Special Issue "A Multidisciplinary Approach to Unveil the Link between Animal Welfare and Antimicrobial Use in Captive Animals"

A special issue of Animals (ISSN 2076-2615). This special issue belongs to the section "Animal Welfare".

Deadline for manuscript submissions: 31 March 2022.

Special Issue Editors

Dr. Alessia Diana
E-Mail Website
Guest Editor
Department of Agronomy, Food, Natural Resources, Animals and Environment, University of Padua, Viale dell’Università 16, 35020 Legnaro (PD), Italy
Interests: behaviour; animal welfare; zoo animals; animal cognition; antimicrobials; swine; beef cattle; behavioural ecology; wildife conservation; social behaviour
Dr. Maria Rodrigues da Costa
E-Mail Website
Guest Editor
Epidemiology Research Unit, Department of Veterinary and Animal Science, Northern Faculty - Scotland’s rural College (SRUC), IV2 5NA Inverness, Scotland, UK
Interests: pig production; epidemiology; animal health; animal welfare; antimicrobial use; antimicrobial resistance; public health; one health; one welfare

Special Issue Information

Dear Colleagues,

The over/mis-use of antimicrobials (AMU) in veterinary medicine is considered to be one of the major contributors to the development of antimicrobial resistance; a worldwide human and animal health threat. Evidence of resistant bacteria has been described in captive species (i.e., farm, lab, companion, and zoo animals). Thus, effective strategies are needed to promote more prudent and effective antimicrobial stewardship. Providing accurate data on AMU and potential risk factors is a pivotal step towards achieving this goal. Despite the acknowledged relationship between animal health, animal welfare and performance, the role of animal welfare in the reducing AMU has been poorly investigated. Some preliminary research is available on farm animals, whereas knowledge is sparse for zoo, companion, and lab animals.

Employing multiple disciplines (e.g., animal behaviour, animal cognition, computational ethology, epidemiology, and social sciences) in investigating this topic may represent a key tool in better understanding such a relationship, while also providing additional info on AMU in captive species. This in turn, will be useful for the development of new strategies for the more judicious management of AMU in veterinary medicine.

Original manuscripts, reviews and case studies that address the importance of a multidisciplinary approach to unveil the link between animal welfare and AMU in captive species are welcomed in this Special Issue. Presenting the most recent research on this topic will allow for a better understanding and investigation of the gaps presented above.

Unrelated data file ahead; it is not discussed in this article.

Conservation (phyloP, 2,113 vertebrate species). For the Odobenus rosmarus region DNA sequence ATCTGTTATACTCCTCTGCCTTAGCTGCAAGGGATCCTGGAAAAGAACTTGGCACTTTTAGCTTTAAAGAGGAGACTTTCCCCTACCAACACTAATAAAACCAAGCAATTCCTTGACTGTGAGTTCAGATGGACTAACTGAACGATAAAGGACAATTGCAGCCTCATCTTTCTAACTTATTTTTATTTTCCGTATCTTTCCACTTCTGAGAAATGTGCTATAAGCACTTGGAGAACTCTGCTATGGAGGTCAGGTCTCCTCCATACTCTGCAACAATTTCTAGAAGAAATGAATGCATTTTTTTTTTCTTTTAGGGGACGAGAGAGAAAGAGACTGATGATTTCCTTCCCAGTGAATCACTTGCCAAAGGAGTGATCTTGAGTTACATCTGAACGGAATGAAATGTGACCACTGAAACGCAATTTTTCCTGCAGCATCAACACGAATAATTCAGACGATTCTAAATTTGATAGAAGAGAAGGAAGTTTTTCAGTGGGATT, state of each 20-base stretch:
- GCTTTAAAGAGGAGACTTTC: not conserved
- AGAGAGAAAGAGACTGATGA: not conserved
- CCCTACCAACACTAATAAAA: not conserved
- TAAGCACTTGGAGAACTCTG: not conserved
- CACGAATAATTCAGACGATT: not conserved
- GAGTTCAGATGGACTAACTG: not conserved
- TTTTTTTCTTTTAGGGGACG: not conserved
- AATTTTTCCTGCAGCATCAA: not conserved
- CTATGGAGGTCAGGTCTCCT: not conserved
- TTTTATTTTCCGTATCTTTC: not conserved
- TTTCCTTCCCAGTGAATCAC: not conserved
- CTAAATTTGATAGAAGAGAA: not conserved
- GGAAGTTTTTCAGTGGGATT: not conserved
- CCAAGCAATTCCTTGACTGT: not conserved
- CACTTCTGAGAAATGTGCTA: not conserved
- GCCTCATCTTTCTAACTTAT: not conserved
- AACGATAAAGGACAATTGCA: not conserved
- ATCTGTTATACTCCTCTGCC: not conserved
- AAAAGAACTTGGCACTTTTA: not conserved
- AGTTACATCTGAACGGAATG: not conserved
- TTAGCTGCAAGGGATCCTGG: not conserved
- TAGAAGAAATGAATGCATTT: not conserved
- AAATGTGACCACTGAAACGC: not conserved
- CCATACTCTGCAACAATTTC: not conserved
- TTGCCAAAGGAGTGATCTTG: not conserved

Dr. Alessia Diana
Dr. Maria Rodrigues da Costa
Guest Editors

Manuscript Submission Information

Manuscripts should be submitted online at www.mdpi.com by registering and logging in to this website. Once you are registered, click here to go to the submission form. Manuscripts can be submitted until the deadline. All papers will be peer-reviewed. Accepted papers will be published continuously in the journal (as soon as accepted) and will be listed together on the special issue website. Research articles, review articles as well as short communications are invited. For planned papers, a title and short abstract (about 100 words) can be sent to the Editorial Office for announcement on this website.

Submitted manuscripts should not have been published previously, nor be under consideration for publication elsewhere (except conference proceedings papers). All manuscripts are thoroughly refereed through a single-blind peer-review process. A guide for authors and other relevant information for submission of manuscripts is available on the Instructions for Authors page. Animals is an international peer-reviewed open access semimonthly journal published by MDPI.

Please visit the Instructions for Authors page before submitting a manuscript. The Article Processing Charge (APC) for publication in this open access journal is 1800 CHF (Swiss Francs). Submitted papers should be well formatted and use good English. Authors may use MDPI's English editing service prior to publication or during author revisions.

Keywords

  • animal cognition
  • animal welfare
  • antimicrobial use
  • antimicrobial resistance
  • behaviour
  • companion animals
  • farm animals
  • multidisciplinary approach
  • precision livestock farming
  • zoo animals

Published Papers (2 papers)